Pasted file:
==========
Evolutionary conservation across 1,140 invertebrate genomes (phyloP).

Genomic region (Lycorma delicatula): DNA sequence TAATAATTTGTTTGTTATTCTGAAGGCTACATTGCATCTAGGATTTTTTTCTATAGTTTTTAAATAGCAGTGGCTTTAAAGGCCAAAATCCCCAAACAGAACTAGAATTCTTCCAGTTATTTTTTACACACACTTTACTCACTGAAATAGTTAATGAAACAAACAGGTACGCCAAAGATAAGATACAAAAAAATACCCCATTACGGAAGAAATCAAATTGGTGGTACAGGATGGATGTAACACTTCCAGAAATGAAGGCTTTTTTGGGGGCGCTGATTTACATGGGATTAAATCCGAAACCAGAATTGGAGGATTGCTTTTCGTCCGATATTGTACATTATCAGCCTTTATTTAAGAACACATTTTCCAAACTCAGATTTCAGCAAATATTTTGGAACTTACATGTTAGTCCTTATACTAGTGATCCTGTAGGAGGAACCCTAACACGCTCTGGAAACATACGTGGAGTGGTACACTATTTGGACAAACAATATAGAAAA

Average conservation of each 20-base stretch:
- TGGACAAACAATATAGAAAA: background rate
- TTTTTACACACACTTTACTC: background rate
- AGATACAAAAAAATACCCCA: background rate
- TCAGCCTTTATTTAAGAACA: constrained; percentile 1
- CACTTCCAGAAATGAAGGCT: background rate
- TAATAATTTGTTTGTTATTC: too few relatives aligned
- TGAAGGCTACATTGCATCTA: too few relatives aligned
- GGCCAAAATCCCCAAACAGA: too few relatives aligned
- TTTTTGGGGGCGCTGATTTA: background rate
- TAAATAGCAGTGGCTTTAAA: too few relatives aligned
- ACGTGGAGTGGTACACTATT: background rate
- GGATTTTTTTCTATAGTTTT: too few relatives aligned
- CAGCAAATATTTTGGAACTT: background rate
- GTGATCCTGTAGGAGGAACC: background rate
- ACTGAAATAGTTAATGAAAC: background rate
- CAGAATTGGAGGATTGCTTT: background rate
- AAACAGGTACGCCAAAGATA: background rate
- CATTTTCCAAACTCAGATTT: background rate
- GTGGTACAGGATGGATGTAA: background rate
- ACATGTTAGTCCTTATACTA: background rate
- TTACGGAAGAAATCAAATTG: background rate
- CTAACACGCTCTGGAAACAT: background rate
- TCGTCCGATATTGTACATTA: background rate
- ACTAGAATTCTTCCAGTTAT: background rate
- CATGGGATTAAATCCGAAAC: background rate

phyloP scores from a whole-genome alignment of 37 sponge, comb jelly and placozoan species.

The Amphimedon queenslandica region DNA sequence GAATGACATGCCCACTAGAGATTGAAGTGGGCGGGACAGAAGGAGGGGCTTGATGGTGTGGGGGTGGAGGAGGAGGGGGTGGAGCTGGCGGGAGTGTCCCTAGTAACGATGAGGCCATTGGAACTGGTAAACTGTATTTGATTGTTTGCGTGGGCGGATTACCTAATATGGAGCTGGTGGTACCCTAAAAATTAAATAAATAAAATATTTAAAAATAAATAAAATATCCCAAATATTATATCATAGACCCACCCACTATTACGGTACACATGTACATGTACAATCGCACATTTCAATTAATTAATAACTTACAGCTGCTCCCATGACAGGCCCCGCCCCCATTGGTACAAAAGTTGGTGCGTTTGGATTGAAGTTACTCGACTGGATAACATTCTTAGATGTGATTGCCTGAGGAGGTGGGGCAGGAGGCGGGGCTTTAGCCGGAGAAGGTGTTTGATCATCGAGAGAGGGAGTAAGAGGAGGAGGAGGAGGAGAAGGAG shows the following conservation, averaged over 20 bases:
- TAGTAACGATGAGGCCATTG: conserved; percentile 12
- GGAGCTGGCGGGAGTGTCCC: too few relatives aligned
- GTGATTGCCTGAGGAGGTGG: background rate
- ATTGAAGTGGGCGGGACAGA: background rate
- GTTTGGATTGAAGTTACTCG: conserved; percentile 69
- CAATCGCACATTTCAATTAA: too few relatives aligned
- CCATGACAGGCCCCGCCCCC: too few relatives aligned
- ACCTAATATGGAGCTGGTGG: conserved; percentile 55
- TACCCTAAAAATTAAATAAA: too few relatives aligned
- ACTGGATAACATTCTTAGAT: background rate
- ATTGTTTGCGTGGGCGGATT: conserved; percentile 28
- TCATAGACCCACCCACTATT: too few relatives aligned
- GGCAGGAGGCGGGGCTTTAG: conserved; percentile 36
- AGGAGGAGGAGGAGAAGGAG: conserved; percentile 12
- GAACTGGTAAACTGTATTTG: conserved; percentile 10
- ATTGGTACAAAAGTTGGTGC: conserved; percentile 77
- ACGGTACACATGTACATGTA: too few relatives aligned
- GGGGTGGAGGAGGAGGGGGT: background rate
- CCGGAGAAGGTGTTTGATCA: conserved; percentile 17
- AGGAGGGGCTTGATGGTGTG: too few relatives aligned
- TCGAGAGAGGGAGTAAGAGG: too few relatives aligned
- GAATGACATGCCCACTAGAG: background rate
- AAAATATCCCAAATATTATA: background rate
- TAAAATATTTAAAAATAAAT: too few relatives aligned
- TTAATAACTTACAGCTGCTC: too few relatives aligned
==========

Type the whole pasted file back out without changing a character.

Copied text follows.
Evolutionary conservation across 1,140 invertebrate genomes (phyloP).

Genomic region (Lycorma delicatula): DNA sequence TAATAATTTGTTTGTTATTCTGAAGGCTACATTGCATCTAGGATTTTTTTCTATAGTTTTTAAATAGCAGTGGCTTTAAAGGCCAAAATCCCCAAACAGAACTAGAATTCTTCCAGTTATTTTTTACACACACTTTACTCACTGAAATAGTTAATGAAACAAACAGGTACGCCAAAGATAAGATACAAAAAAATACCCCATTACGGAAGAAATCAAATTGGTGGTACAGGATGGATGTAACACTTCCAGAAATGAAGGCTTTTTTGGGGGCGCTGATTTACATGGGATTAAATCCGAAACCAGAATTGGAGGATTGCTTTTCGTCCGATATTGTACATTATCAGCCTTTATTTAAGAACACATTTTCCAAACTCAGATTTCAGCAAATATTTTGGAACTTACATGTTAGTCCTTATACTAGTGATCCTGTAGGAGGAACCCTAACACGCTCTGGAAACATACGTGGAGTGGTACACTATTTGGACAAACAATATAGAAAA

Average conservation of each 20-base stretch:
- TGGACAAACAATATAGAAAA: background rate
- TTTTTACACACACTTTACTC: background rate
- AGATACAAAAAAATACCCCA: background rate
- TCAGCCTTTATTTAAGAACA: constrained; percentile 1
- CACTTCCAGAAATGAAGGCT: background rate
- TAATAATTTGTTTGTTATTC: too few relatives aligned
- TGAAGGCTACATTGCATCTA: too few relatives aligned
- GGCCAAAATCCCCAAACAGA: too few relatives aligned
- TTTTTGGGGGCGCTGATTTA: background rate
- TAAATAGCAGTGGCTTTAAA: too few relatives aligned
- ACGTGGAGTGGTACACTATT: background rate
- GGATTTTTTTCTATAGTTTT: too few relatives aligned
- CAGCAAATATTTTGGAACTT: background rate
- GTGATCCTGTAGGAGGAACC: background rate
- ACTGAAATAGTTAATGAAAC: background rate
- CAGAATTGGAGGATTGCTTT: background rate
- AAACAGGTACGCCAAAGATA: background rate
- CATTTTCCAAACTCAGATTT: background rate
- GTGGTACAGGATGGATGTAA: background rate
- ACATGTTAGTCCTTATACTA: background rate
- TTACGGAAGAAATCAAATTG: background rate
- CTAACACGCTCTGGAAACAT: background rate
- TCGTCCGATATTGTACATTA: background rate
- ACTAGAATTCTTCCAGTTAT: background rate
- CATGGGATTAAATCCGAAAC: background rate

phyloP scores from a whole-genome alignment of 37 sponge, comb jelly and placozoan species.

The Amphimedon queenslandica region DNA sequence GAATGACATGCCCACTAGAGATTGAAGTGGGCGGGACAGAAGGAGGGGCTTGATGGTGTGGGGGTGGAGGAGGAGGGGGTGGAGCTGGCGGGAGTGTCCCTAGTAACGATGAGGCCATTGGAACTGGTAAACTGTATTTGATTGTTTGCGTGGGCGGATTACCTAATATGGAGCTGGTGGTACCCTAAAAATTAAATAAATAAAATATTTAAAAATAAATAAAATATCCCAAATATTATATCATAGACCCACCCACTATTACGGTACACATGTACATGTACAATCGCACATTTCAATTAATTAATAACTTACAGCTGCTCCCATGACAGGCCCCGCCCCCATTGGTACAAAAGTTGGTGCGTTTGGATTGAAGTTACTCGACTGGATAACATTCTTAGATGTGATTGCCTGAGGAGGTGGGGCAGGAGGCGGGGCTTTAGCCGGAGAAGGTGTTTGATCATCGAGAGAGGGAGTAAGAGGAGGAGGAGGAGGAGAAGGAG shows the following conservation, averaged over 20 bases:
- TAGTAACGATGAGGCCATTG: conserved; percentile 12
- GGAGCTGGCGGGAGTGTCCC: too few relatives aligned
- GTGATTGCCTGAGGAGGTGG: background rate
- ATTGAAGTGGGCGGGACAGA: background rate
- GTTTGGATTGAAGTTACTCG: conserved; percentile 69
- CAATCGCACATTTCAATTAA: too few relatives aligned
- CCATGACAGGCCCCGCCCCC: too few relatives aligned
- ACCTAATATGGAGCTGGTGG: conserved; percentile 55
- TACCCTAAAAATTAAATAAA: too few relatives aligned
- ACTGGATAACATTCTTAGAT: background rate
- ATTGTTTGCGTGGGCGGATT: conserved; percentile 28
- TCATAGACCCACCCACTATT: too few relatives aligned
- GGCAGGAGGCGGGGCTTTAG: conserved; percentile 36
- AGGAGGAGGAGGAGAAGGAG: conserved; percentile 12
- GAACTGGTAAACTGTATTTG: conserved; percentile 10
- ATTGGTACAAAAGTTGGTGC: conserved; percentile 77
- ACGGTACACATGTACATGTA: too few relatives aligned
- GGGGTGGAGGAGGAGGGGGT: background rate
- CCGGAGAAGGTGTTTGATCA: conserved; percentile 17
- AGGAGGGGCTTGATGGTGTG: too few relatives aligned
- TCGAGAGAGGGAGTAAGAGG: too few relatives aligned
- GAATGACATGCCCACTAGAG: background rate
- AAAATATCCCAAATATTATA: background rate
- TAAAATATTTAAAAATAAAT: too few relatives aligned
- TTAATAACTTACAGCTGCTC: too few relatives aligned